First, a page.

In [42], S. A Zulkifi proposed a rectangular current commutation start-up strategy. The basic principle consists of two aspects: handling LEM in a motoring state via rectangular current commutation, and utilizing reciprocating motion to achieve mechanical resonance. Therefore, with this strategy the compression energy from the current cycle can be absorbed through the compression chamber and used for the next cycle. A low motoring force can be required to cause the piston assembly to initially reciprocate with a small amplitude, as shown in Figure 17. The constant motor force produced is in the same direction of piston motion velocity to profitably increase the piston kinetic energy for the desired compression ratio. However, due to the employment of current open loop control, the compression ratio could not be quite as high as the compression energy gradually increases. Using the same mechanical resonance method, B. Jia designed a closed-loop control strategy coupled with PID compensators, and took piston displacement, velocity, and current as feedbacks, as shown in Figure 18. Ultimately, the compression ratio of combustion chamber was controlled to reach 9:1 [46,47]. The same starting method also was implemented by C. Yuan, in [48].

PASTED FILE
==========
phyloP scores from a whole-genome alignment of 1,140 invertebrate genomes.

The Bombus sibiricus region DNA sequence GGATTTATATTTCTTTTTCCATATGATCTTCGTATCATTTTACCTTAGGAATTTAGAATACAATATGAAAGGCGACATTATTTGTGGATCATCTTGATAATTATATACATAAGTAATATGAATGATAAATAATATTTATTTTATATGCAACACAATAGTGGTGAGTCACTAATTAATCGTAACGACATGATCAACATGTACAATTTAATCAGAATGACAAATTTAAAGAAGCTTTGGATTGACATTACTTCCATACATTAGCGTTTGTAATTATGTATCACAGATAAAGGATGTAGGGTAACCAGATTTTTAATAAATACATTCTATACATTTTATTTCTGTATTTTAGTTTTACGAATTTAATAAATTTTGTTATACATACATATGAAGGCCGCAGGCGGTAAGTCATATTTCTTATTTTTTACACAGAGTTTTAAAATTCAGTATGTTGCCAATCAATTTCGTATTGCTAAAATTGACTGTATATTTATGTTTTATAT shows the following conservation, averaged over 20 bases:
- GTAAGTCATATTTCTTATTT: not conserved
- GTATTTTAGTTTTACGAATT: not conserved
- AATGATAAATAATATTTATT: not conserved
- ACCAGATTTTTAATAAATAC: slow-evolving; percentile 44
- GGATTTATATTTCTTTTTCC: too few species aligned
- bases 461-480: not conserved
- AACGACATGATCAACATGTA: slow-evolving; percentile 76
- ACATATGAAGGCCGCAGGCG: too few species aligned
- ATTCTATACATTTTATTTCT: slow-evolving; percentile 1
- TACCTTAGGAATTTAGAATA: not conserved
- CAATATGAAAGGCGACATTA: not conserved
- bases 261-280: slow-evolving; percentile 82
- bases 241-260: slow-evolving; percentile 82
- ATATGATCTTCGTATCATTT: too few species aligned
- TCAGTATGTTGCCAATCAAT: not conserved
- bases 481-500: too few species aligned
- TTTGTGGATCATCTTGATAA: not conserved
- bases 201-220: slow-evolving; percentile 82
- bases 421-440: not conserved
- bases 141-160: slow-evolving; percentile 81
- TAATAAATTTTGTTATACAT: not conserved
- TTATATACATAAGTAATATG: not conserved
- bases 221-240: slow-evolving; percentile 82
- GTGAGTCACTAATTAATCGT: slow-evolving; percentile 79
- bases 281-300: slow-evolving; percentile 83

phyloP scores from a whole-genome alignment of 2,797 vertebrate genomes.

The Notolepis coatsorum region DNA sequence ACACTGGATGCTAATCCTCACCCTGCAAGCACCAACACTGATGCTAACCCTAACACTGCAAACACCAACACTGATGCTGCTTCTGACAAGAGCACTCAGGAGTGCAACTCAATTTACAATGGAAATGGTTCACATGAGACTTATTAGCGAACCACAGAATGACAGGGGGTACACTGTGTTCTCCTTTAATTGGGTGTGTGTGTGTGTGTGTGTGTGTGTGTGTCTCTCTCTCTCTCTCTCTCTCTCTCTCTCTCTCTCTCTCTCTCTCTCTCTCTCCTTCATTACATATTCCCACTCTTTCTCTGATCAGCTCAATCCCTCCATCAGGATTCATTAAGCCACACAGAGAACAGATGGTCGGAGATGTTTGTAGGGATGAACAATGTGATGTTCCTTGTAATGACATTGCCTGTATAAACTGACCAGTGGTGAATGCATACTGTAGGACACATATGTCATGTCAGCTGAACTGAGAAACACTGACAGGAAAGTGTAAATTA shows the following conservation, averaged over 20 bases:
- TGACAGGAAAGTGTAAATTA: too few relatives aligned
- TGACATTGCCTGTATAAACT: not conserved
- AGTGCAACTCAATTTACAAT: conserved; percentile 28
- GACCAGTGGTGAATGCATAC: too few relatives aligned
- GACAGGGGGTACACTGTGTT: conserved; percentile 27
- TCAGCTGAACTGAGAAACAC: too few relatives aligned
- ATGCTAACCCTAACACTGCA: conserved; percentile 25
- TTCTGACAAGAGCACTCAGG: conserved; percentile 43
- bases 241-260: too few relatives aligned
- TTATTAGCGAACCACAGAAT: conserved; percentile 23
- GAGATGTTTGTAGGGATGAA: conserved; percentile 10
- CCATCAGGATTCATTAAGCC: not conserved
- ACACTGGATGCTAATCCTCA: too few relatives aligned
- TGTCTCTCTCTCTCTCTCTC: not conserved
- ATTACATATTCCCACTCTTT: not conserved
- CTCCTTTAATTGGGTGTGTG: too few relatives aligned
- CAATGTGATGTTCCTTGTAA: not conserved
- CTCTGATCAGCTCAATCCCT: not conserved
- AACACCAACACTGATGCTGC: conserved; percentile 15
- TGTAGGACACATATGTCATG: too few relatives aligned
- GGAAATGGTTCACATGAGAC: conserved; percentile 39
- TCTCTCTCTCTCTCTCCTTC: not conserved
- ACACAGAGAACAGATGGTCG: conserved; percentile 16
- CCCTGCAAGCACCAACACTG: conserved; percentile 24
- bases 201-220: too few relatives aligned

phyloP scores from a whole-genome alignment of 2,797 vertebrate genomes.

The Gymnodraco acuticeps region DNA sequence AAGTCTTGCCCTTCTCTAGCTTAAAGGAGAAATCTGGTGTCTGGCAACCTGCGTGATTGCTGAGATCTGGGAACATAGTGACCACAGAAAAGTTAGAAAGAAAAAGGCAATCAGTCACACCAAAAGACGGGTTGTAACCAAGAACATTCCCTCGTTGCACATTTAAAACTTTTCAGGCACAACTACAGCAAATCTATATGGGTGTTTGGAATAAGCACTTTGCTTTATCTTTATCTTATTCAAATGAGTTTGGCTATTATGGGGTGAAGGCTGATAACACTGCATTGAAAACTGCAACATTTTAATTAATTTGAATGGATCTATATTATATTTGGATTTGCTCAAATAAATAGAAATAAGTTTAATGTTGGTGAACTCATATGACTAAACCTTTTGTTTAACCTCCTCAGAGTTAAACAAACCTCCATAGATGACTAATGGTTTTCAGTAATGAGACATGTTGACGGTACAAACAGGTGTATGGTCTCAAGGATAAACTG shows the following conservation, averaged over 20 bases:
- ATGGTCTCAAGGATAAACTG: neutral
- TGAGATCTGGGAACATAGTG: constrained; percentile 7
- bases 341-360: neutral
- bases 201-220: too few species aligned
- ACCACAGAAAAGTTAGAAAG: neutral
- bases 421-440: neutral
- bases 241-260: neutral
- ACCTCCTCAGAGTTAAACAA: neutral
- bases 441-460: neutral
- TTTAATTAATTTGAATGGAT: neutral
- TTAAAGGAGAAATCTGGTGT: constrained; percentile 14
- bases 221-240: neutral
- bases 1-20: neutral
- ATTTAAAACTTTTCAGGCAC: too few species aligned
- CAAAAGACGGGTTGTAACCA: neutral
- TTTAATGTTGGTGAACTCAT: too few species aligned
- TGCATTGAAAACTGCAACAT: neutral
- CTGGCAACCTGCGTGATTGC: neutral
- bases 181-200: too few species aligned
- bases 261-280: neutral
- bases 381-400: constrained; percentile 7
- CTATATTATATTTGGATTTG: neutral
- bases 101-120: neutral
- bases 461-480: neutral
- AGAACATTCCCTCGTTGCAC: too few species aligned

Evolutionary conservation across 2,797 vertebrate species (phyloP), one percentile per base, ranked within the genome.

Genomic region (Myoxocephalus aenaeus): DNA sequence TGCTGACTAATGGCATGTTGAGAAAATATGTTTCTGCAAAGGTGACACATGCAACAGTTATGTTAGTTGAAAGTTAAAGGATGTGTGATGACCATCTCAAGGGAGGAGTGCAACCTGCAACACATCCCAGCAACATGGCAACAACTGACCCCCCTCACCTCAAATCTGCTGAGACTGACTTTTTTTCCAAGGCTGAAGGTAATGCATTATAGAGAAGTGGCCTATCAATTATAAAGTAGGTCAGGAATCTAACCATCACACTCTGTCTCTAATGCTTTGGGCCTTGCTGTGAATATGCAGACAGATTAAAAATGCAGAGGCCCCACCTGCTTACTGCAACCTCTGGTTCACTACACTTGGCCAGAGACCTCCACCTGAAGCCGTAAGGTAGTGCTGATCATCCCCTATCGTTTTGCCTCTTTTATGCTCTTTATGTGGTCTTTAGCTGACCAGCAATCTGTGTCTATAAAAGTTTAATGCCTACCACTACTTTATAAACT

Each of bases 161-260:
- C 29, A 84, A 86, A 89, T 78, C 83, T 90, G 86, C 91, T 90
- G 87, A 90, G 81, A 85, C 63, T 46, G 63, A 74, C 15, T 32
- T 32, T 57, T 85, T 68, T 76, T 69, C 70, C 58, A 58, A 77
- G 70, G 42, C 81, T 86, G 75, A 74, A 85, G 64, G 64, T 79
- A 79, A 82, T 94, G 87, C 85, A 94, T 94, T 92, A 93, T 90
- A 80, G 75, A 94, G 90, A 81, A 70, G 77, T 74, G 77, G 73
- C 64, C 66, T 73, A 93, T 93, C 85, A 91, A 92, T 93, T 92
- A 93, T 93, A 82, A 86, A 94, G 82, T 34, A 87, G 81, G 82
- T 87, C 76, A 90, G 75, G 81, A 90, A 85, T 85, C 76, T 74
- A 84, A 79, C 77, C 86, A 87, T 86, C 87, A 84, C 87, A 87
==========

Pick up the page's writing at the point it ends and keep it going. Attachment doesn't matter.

Compared with open-loop controller, the closed-loop controller can realize required piston velocity and displacement for ignition more quickly. However, with this method, the control parameters of PID compensators have a significant effect on the magnitude of the current. Especially when the piston is near the TDC and BDC, the actual current would increase due to zero-speed of the piston and larger compression force. Thus, the adaptive adjustment of the control parameters could be a key problem, which requires further investigations.